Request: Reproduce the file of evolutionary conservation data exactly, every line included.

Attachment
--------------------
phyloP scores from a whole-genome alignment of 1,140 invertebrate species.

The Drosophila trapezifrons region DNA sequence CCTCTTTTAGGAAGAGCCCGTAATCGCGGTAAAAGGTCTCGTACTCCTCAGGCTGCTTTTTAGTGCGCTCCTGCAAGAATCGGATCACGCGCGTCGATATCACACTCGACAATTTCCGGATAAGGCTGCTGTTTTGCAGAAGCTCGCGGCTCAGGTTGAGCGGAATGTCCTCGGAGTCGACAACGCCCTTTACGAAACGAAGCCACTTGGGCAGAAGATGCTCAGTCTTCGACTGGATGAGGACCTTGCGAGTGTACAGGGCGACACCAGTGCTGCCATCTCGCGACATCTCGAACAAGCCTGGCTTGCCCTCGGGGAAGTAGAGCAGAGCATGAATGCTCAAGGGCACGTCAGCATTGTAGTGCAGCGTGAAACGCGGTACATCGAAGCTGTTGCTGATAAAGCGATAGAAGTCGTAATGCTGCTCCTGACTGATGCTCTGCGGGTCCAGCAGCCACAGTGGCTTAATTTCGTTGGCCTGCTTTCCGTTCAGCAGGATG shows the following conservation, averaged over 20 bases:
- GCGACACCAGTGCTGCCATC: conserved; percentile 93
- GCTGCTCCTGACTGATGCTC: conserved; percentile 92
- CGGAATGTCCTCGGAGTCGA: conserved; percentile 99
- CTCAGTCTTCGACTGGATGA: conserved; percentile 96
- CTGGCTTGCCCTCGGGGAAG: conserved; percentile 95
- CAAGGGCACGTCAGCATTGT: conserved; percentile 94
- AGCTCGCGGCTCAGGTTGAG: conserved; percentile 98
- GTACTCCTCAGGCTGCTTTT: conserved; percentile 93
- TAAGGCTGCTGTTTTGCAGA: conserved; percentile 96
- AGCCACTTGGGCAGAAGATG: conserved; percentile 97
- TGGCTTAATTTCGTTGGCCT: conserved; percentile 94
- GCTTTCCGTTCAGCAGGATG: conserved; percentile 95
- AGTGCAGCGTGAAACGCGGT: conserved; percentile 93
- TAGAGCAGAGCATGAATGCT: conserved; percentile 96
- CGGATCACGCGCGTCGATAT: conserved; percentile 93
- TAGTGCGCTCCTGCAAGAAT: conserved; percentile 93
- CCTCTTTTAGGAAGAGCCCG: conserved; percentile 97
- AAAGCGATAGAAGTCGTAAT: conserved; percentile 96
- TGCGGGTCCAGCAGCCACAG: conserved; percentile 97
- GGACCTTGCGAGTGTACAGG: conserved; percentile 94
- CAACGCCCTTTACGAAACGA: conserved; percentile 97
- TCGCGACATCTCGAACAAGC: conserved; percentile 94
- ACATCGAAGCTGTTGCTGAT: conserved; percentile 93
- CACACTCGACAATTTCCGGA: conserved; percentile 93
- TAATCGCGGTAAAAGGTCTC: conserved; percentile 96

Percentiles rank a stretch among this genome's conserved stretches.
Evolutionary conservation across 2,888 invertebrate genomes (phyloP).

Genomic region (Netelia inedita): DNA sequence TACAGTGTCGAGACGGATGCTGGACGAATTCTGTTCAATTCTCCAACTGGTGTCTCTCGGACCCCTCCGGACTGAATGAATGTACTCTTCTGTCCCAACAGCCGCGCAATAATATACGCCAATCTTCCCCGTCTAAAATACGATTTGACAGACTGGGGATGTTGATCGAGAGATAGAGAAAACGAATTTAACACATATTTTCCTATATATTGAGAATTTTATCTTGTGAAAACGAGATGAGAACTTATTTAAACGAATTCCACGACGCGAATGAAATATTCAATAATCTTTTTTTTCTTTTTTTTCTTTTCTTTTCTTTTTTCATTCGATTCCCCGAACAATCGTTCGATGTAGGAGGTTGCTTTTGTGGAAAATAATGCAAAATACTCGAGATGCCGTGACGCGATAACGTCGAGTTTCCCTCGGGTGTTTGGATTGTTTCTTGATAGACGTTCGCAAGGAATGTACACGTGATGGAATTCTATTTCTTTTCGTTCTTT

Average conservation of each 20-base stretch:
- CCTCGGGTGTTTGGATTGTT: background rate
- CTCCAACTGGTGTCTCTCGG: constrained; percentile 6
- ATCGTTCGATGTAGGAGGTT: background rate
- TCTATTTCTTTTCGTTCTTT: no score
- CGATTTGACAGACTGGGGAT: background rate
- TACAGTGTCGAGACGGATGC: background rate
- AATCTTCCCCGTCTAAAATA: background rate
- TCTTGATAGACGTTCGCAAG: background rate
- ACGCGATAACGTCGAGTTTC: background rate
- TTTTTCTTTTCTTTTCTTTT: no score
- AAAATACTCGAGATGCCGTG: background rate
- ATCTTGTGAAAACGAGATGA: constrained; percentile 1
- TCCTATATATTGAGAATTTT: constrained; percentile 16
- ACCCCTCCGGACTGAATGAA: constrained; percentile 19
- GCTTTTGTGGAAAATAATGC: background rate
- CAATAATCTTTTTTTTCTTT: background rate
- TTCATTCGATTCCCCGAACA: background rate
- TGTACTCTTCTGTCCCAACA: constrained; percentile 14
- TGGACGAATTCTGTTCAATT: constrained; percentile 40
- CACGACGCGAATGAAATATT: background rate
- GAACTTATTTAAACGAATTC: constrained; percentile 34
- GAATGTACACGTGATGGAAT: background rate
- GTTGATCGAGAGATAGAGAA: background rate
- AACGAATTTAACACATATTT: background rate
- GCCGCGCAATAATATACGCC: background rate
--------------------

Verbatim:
phyloP scores from a whole-genome alignment of 1,140 invertebrate species.

The Drosophila trapezifrons region DNA sequence CCTCTTTTAGGAAGAGCCCGTAATCGCGGTAAAAGGTCTCGTACTCCTCAGGCTGCTTTTTAGTGCGCTCCTGCAAGAATCGGATCACGCGCGTCGATATCACACTCGACAATTTCCGGATAAGGCTGCTGTTTTGCAGAAGCTCGCGGCTCAGGTTGAGCGGAATGTCCTCGGAGTCGACAACGCCCTTTACGAAACGAAGCCACTTGGGCAGAAGATGCTCAGTCTTCGACTGGATGAGGACCTTGCGAGTGTACAGGGCGACACCAGTGCTGCCATCTCGCGACATCTCGAACAAGCCTGGCTTGCCCTCGGGGAAGTAGAGCAGAGCATGAATGCTCAAGGGCACGTCAGCATTGTAGTGCAGCGTGAAACGCGGTACATCGAAGCTGTTGCTGATAAAGCGATAGAAGTCGTAATGCTGCTCCTGACTGATGCTCTGCGGGTCCAGCAGCCACAGTGGCTTAATTTCGTTGGCCTGCTTTCCGTTCAGCAGGATG shows the following conservation, averaged over 20 bases:
- GCGACACCAGTGCTGCCATC: conserved; percentile 93
- GCTGCTCCTGACTGATGCTC: conserved; percentile 92
- CGGAATGTCCTCGGAGTCGA: conserved; percentile 99
- CTCAGTCTTCGACTGGATGA: conserved; percentile 96
- CTGGCTTGCCCTCGGGGAAG: conserved; percentile 95
- CAAGGGCACGTCAGCATTGT: conserved; percentile 94
- AGCTCGCGGCTCAGGTTGAG: conserved; percentile 98
- GTACTCCTCAGGCTGCTTTT: conserved; percentile 93
- TAAGGCTGCTGTTTTGCAGA: conserved; percentile 96
- AGCCACTTGGGCAGAAGATG: conserved; percentile 97
- TGGCTTAATTTCGTTGGCCT: conserved; percentile 94
- GCTTTCCGTTCAGCAGGATG: conserved; percentile 95
- AGTGCAGCGTGAAACGCGGT: conserved; percentile 93
- TAGAGCAGAGCATGAATGCT: conserved; percentile 96
- CGGATCACGCGCGTCGATAT: conserved; percentile 93
- TAGTGCGCTCCTGCAAGAAT: conserved; percentile 93
- CCTCTTTTAGGAAGAGCCCG: conserved; percentile 97
- AAAGCGATAGAAGTCGTAAT: conserved; percentile 96
- TGCGGGTCCAGCAGCCACAG: conserved; percentile 97
- GGACCTTGCGAGTGTACAGG: conserved; percentile 94
- CAACGCCCTTTACGAAACGA: conserved; percentile 97
- TCGCGACATCTCGAACAAGC: conserved; percentile 94
- ACATCGAAGCTGTTGCTGAT: conserved; percentile 93
- CACACTCGACAATTTCCGGA: conserved; percentile 93
- TAATCGCGGTAAAAGGTCTC: conserved; percentile 96

Percentiles rank a stretch among this genome's conserved stretches.
Evolutionary conservation across 2,888 invertebrate genomes (phyloP).

Genomic region (Netelia inedita): DNA sequence TACAGTGTCGAGACGGATGCTGGACGAATTCTGTTCAATTCTCCAACTGGTGTCTCTCGGACCCCTCCGGACTGAATGAATGTACTCTTCTGTCCCAACAGCCGCGCAATAATATACGCCAATCTTCCCCGTCTAAAATACGATTTGACAGACTGGGGATGTTGATCGAGAGATAGAGAAAACGAATTTAACACATATTTTCCTATATATTGAGAATTTTATCTTGTGAAAACGAGATGAGAACTTATTTAAACGAATTCCACGACGCGAATGAAATATTCAATAATCTTTTTTTTCTTTTTTTTCTTTTCTTTTCTTTTTTCATTCGATTCCCCGAACAATCGTTCGATGTAGGAGGTTGCTTTTGTGGAAAATAATGCAAAATACTCGAGATGCCGTGACGCGATAACGTCGAGTTTCCCTCGGGTGTTTGGATTGTTTCTTGATAGACGTTCGCAAGGAATGTACACGTGATGGAATTCTATTTCTTTTCGTTCTTT

Average conservation of each 20-base stretch:
- CCTCGGGTGTTTGGATTGTT: background rate
- CTCCAACTGGTGTCTCTCGG: constrained; percentile 6
- ATCGTTCGATGTAGGAGGTT: background rate
- TCTATTTCTTTTCGTTCTTT: no score
- CGATTTGACAGACTGGGGAT: background rate
- TACAGTGTCGAGACGGATGC: background rate
- AATCTTCCCCGTCTAAAATA: background rate
- TCTTGATAGACGTTCGCAAG: background rate
- ACGCGATAACGTCGAGTTTC: background rate
- TTTTTCTTTTCTTTTCTTTT: no score
- AAAATACTCGAGATGCCGTG: background rate
- ATCTTGTGAAAACGAGATGA: constrained; percentile 1
- TCCTATATATTGAGAATTTT: constrained; percentile 16
- ACCCCTCCGGACTGAATGAA: constrained; percentile 19
- GCTTTTGTGGAAAATAATGC: background rate
- CAATAATCTTTTTTTTCTTT: background rate
- TTCATTCGATTCCCCGAACA: background rate
- TGTACTCTTCTGTCCCAACA: constrained; percentile 14
- TGGACGAATTCTGTTCAATT: constrained; percentile 40
- CACGACGCGAATGAAATATT: background rate
- GAACTTATTTAAACGAATTC: constrained; percentile 34
- GAATGTACACGTGATGGAAT: background rate
- GTTGATCGAGAGATAGAGAA: background rate
- AACGAATTTAACACATATTT: background rate
- GCCGCGCAATAATATACGCC: background rate